is set in post-Katrina New Orleans, and it’s as much a love letter to the city and its people as it is a lamentation for what has been, perhaps irrevocably, lost.… Not an easy, comforting read, but it is an alluring, engrossing one, and a wiser, truer book than something simpler could have been.”


The Green Man Review

“Christopher Golden and Tim Lebbon have crafted a love letter to New Orleans in
The Map of Moments
.… Fans of unconventional urban fantasy will enjoy following this map into some very interesting places indeed.”

—SFRevu


The Map of Moments
is a truly haunting look at the dark history and magic to the underside of New Orleans and the ghosts they hide.”


The Mad Hatter

“Golden and Lebbon do a masterful job of presenting the chase and the discovery of the darkness lurking in New Orleans’s history. I ended up reading much of the book at night when the house was quiet, and I think that really lent itself to the overall experience. So if you can get somewhere quiet, with darkness all around, except for your reading lamp,
The Map of Moments
is a wonderfully creepy experience down streets littered with dead and dark things.”

—Blogcritics

Also by Christopher Golden and Tim Lebbon

The Map of Moments
Mind the Gap

Also by Christopher Golden

The Lost Ones: Book Three of the Veil
The Borderkind: Book Two of the Veil
The Myth Hunters: Book
One of the Veil
Wildwood Road
The Boys Are Back in Town
The Ferryman
Straight on ‘Til Morning
Strangewood

The Shadow Saga
Of Saints and Shadows
Angel Souls and Devil Hearts
Of Masques and Martyrs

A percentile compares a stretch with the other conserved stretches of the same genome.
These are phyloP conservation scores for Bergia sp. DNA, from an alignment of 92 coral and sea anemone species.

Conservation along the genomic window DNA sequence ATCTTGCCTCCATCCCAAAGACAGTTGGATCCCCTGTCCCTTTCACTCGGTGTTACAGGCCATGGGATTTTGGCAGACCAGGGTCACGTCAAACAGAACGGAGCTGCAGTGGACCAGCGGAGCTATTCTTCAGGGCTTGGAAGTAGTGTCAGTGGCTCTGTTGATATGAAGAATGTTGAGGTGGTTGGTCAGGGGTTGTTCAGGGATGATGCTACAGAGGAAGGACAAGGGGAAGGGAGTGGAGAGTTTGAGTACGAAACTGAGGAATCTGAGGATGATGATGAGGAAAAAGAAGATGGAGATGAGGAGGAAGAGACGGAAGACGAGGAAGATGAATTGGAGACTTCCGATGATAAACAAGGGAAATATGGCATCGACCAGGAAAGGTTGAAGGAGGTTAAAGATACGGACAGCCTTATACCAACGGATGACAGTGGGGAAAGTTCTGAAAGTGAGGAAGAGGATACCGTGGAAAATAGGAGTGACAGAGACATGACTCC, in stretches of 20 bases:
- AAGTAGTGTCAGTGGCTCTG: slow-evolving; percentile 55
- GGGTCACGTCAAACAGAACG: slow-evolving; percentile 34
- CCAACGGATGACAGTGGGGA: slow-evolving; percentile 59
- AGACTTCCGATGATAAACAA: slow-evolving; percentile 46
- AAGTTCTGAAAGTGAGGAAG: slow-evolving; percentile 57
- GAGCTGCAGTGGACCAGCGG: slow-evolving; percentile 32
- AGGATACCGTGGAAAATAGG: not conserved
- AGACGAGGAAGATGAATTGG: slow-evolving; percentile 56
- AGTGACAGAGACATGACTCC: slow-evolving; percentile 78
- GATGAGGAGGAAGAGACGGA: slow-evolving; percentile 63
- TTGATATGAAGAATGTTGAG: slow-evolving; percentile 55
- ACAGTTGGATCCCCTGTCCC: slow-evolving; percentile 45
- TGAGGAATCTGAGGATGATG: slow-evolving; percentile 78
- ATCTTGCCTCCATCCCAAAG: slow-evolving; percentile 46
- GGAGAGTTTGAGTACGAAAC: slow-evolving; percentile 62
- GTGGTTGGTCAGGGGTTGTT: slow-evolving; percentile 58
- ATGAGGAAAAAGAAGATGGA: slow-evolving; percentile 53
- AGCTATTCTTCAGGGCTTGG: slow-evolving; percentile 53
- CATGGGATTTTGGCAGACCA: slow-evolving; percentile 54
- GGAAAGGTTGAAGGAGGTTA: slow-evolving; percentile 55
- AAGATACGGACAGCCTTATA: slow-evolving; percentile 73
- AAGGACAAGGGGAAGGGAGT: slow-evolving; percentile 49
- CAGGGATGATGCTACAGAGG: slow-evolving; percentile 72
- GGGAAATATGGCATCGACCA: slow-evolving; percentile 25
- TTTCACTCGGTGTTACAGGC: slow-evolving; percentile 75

The Gathering Dark

With Mike Mignola
Baltimore, or, The Steadfast
Tin Soldier and the Vampire

Also by Tim Lebbon

Novels
The Island
Fallen
30 Days of Night
Dawn
The Everlasting
Dusk
Hellboy: Unnatural Selection
Mesmer
The Nature of Balance
Hush
(with Gavin Williams)
Face
Until She Sleeps
Desolation
Berserk
Bar None

Novellas
A Whisper of Southern Lights
White
Naming of Parts
Changing of Faces
Exorcising Angels
(with Simon Clark)
Dead Man’s Hand
Pieces of Hate
The Reach of Children

Collections
Last Exit for the Lost
Faith in the Flesh
As the Sun Goes Down
White and Other Tales of Ruin
Fears Unnamed
After the War

In memory of Bonnie Moore

Contents

Other Books by this Author

Title Page

Dedication

Chapter I

Chapter II

Chapter III

Chapter IV

Chapter V

Chapter VI

Chapter VII

Chapter VIII

Chapter IX

Chapter X

Chapter XI

Chapter XII

Chapter XIII

Chapter XIV

Chapter XV

Chapter XVI

Chapter XVII

Chapter XVIII

Chapter XIX

Copyright

Therefore I tell my sorrows to the stones;
Who, though they cannot answer my distress,
Yet in some sort they are better than the tribunes,
For that they will not intercept my tale:
When I do weep, they humbly at my feet
Receive my tears and seem to weep with me.
—W
ILLIAM
S
HAKESPEARE
,
Titus Andronicus
, Act 3, Scene 1

I

G
EENA
H
ODGE
stood on the bow of the water taxi as it chugged toward San Marco, the colors of the Doge’s Palace brought to life by the sun, and wondered how much longer Venice would survive before it crumbled into the sea. Though the Italian government had committed to a seven-billion-dollar project to install a complex system of flood gates to hold back storm surges and seasonal high tides, it was already over budget and behind schedule. Sometimes it seemed hopeless.

But even the most optimistic Venetians were fooling themselves. The city had been built on top of wooden pilings sunk into a salt marsh, with sediment and clay beneath that, which was little better than raising palaces on top of a sponge. Venice bore down, squeezing a little more water out of its foundations every year, and sinking just a bit farther. Between that and the rising global sea level, Venice was screwed. Maybe the new tidal gate system, MOSE, would work well enough—fouling up the Venetian lagoon’s ecosystem in the meantime—and maybe it wouldn’t. Even with the best-case scenario, they would only manage to buy themselves a century.